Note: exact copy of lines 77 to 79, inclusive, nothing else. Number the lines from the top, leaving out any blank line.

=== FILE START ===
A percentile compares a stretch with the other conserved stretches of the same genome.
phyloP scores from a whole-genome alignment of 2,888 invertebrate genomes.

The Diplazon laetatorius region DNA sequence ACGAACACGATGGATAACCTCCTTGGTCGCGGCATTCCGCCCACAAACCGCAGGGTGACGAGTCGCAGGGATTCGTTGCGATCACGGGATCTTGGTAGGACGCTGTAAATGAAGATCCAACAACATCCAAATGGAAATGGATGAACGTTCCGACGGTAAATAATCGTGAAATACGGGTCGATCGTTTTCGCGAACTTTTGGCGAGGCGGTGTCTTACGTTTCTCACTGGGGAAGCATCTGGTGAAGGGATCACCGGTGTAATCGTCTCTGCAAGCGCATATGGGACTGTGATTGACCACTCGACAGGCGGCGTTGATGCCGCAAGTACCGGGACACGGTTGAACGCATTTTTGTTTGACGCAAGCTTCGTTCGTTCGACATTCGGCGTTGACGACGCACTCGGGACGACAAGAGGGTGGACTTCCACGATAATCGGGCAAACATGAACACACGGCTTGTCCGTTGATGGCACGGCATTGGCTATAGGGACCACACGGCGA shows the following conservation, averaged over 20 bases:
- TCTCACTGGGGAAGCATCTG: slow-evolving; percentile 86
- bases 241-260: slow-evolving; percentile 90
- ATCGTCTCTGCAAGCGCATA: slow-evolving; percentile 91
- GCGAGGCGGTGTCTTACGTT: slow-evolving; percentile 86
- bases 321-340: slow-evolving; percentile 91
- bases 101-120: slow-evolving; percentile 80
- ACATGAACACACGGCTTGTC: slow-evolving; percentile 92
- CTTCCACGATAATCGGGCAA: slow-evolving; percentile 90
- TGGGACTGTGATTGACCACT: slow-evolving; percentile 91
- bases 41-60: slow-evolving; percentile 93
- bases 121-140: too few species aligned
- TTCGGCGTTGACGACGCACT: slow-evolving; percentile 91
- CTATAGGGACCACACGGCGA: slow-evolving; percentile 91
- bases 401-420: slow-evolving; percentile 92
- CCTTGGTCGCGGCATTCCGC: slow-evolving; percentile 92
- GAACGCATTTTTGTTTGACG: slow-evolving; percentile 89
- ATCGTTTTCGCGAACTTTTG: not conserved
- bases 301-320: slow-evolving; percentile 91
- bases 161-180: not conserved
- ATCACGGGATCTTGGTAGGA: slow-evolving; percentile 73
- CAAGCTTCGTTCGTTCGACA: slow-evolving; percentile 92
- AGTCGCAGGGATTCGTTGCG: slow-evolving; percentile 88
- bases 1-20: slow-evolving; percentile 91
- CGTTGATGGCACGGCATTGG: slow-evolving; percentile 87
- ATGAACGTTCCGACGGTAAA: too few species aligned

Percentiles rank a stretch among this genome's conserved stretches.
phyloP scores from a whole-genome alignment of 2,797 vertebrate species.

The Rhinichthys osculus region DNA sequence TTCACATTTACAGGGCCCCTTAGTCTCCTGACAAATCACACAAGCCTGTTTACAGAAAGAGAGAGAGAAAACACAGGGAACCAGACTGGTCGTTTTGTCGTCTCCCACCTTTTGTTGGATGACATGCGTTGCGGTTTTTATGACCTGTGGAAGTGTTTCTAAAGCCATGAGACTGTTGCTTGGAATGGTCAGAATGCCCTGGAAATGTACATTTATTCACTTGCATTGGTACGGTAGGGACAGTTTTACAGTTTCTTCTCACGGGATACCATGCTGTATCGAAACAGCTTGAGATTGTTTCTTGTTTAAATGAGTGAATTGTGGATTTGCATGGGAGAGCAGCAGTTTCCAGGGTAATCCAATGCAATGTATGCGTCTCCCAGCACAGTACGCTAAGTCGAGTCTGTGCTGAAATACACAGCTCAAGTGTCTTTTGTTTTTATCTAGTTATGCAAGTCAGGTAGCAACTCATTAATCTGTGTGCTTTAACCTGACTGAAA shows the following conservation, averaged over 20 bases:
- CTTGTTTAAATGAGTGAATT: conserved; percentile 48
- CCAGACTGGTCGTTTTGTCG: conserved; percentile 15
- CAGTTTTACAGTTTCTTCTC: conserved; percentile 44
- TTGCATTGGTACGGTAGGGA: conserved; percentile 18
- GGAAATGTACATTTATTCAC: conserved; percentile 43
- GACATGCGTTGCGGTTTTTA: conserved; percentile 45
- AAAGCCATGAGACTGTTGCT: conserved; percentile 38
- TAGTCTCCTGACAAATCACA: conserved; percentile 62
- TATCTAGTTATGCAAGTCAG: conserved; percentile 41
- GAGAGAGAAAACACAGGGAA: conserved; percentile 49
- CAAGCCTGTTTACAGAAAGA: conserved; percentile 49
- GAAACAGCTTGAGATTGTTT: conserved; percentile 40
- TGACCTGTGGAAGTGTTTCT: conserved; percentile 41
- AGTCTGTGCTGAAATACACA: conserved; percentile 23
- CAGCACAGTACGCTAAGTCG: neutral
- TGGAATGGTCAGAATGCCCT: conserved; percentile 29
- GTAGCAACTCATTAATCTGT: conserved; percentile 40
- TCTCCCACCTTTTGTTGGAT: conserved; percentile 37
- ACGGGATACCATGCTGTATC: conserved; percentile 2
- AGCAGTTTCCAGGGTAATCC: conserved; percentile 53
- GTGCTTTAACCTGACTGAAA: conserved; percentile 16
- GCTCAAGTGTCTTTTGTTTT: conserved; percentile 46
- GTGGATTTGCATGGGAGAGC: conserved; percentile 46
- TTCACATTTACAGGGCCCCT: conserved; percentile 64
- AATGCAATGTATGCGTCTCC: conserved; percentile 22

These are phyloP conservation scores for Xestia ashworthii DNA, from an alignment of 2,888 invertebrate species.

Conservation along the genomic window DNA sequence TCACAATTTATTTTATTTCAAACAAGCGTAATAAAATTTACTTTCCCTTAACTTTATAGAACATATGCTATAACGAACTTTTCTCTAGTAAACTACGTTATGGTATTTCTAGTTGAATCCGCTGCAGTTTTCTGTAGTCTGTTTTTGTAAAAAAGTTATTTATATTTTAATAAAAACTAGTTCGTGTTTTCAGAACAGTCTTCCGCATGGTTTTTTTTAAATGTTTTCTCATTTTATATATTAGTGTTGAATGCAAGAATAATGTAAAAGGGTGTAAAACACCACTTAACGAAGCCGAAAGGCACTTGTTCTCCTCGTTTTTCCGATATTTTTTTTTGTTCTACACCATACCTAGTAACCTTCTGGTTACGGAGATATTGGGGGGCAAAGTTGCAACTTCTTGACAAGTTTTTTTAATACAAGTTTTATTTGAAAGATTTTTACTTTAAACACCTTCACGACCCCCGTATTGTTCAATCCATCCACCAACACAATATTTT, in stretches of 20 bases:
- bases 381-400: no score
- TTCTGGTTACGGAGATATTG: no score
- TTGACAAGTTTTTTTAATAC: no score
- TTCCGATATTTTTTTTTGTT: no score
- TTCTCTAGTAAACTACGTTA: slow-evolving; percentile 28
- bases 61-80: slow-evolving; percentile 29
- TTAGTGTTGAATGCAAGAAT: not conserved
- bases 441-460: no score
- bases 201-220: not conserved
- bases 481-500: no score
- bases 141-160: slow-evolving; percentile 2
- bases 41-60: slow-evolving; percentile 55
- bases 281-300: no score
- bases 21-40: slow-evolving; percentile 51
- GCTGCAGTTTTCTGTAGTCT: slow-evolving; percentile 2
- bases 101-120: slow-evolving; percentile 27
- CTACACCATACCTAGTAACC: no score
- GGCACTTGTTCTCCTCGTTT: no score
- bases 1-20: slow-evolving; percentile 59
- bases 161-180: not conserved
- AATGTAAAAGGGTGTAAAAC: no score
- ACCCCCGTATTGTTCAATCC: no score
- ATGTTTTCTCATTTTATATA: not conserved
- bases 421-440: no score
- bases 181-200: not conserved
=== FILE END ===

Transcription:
- bases 1-20: slow-evolving; percentile 59
- bases 161-180: not conserved
- AATGTAAAAGGGTGTAAAAC: no score